COVID-19 is not hindering startup-corporate collaboration


The COVID-19 pandemic has caused a lot of damage, with the African tech startup ecosystem not spared, but collaborations between innovative startups and corporates remains unaffected.

That’s according to Djiba Diallo, senior fintech advisor at pan-African banking conglomerate Ecobank, who took part in a fireside chat at last month’s virtual Africa Tech Summit Connects event.

Ecobank is active within the startup space on the continent, running its Fintech Challenge each year and recently having launched its Banking Sandbox, which allows partners and fintechs to access Ecobank’s APIs for the development of innovative solutions for the 33 African countries where it operates.

Diallo said the company’s appetite and ability to partner with startups remains unaffected by COVID-19, and holding the Fintech Challenge – even virtually – this year was something it was determined to do to highlight this.

“The most important thing is that we have partnerships with these companies and we are going to help them become real success stories,” she said.

“COVID-19 has caused a lot of pain points, but there are still a lot of things that can be done through tech. I think fintechs in Africa are resilient enough to know that, yes, this is a crisis period, but it is also an opportunity for them to make sure that they provide solutions that their customers really need.”

Diallo said partnerships with startups is still a “must have” in the banking industry regardless of COVID-19.

“Banks are very well established, we have the relationships with the regulators, all the licenses, and our teams have worked years and years to ensure we have a solid platform. But we are conscious of the fact that when you want to innovate you need to go fast. And when you are a corporate you move like an elephant because of the internal processes. Of course everyone wants to move fast, and fintechs are definitely the right partners if you want to achieve that goal,” she said.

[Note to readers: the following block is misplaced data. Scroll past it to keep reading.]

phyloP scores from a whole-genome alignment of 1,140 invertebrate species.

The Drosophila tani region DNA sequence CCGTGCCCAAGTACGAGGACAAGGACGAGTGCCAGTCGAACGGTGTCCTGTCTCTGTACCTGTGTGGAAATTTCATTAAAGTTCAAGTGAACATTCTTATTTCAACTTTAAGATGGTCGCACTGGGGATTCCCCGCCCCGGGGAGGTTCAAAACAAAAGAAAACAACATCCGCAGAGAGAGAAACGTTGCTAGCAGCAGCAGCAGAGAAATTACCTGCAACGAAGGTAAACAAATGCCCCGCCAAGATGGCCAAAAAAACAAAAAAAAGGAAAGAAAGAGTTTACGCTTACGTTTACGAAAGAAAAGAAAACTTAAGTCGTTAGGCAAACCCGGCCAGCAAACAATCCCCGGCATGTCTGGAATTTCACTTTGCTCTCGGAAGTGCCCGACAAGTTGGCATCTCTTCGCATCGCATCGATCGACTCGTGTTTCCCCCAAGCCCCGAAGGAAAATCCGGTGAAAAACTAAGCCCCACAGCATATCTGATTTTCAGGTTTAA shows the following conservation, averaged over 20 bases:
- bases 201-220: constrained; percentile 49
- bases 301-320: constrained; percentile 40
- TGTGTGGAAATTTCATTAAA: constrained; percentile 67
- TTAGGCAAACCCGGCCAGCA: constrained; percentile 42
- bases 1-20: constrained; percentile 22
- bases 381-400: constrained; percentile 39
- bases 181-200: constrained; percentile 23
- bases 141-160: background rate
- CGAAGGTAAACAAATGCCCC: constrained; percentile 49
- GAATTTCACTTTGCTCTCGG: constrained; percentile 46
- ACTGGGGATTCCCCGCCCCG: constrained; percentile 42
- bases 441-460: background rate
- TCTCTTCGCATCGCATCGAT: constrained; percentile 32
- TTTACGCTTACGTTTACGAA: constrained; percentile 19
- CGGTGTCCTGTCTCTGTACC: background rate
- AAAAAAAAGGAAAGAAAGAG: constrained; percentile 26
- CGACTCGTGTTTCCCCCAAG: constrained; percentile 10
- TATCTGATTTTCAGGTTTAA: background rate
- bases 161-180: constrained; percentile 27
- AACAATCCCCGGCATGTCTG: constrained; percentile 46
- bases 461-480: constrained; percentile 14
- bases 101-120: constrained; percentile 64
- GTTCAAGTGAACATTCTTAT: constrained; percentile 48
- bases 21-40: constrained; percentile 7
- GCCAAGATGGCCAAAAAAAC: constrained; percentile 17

Though expressing concerns about the amount of investment going into African tech startups as a result of the crisis, Diallo said fintechs were able to adapt themselves and pivot their businesses to ensure they retain customers during this time.

“Real fintech is happening here. For banks it is an imperative that we find ways to partner with fintechs, because they are more agile, they go fast, and they find new ways to reach the customer,” she said.

Making partnerships work once they are in place, however, can be a challenge, especially from a regulatory perspective.

“Fortunately, during the COVID-19 period we saw many regulators being more flexible, because they had no choice. Hopefully it will be a good experience for them, to understand that it is the way forward, and it is going to drive more financial inclusion, and that is what we are looking for,” said Diallo.

The key KPIs Ecobank looks at when it comes to partnerships are how many fintechs it is integrating with its APIs, and the impact these have on its customers. Diallo said the bank has been putting increasing amounts of money into the startup space, though further increases may be limited by COVID-19. Putting in place impactful partnerships is key if Ecobank is to continue investing.

“The model that we want to highlight is the revenue-sharing one. It is a good way to ensure fintechs provide solutions that make sense for customers, because if we win, we win together,” she said.

“The more we make, the more we will invest in fintechs.”


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Passionate about the vibrant tech startups scene in Africa, Tom can usually be found sniffing out the continent's most exciting new companies and entrepreneurs, funding rounds and any other developments within the growing ecosystem.

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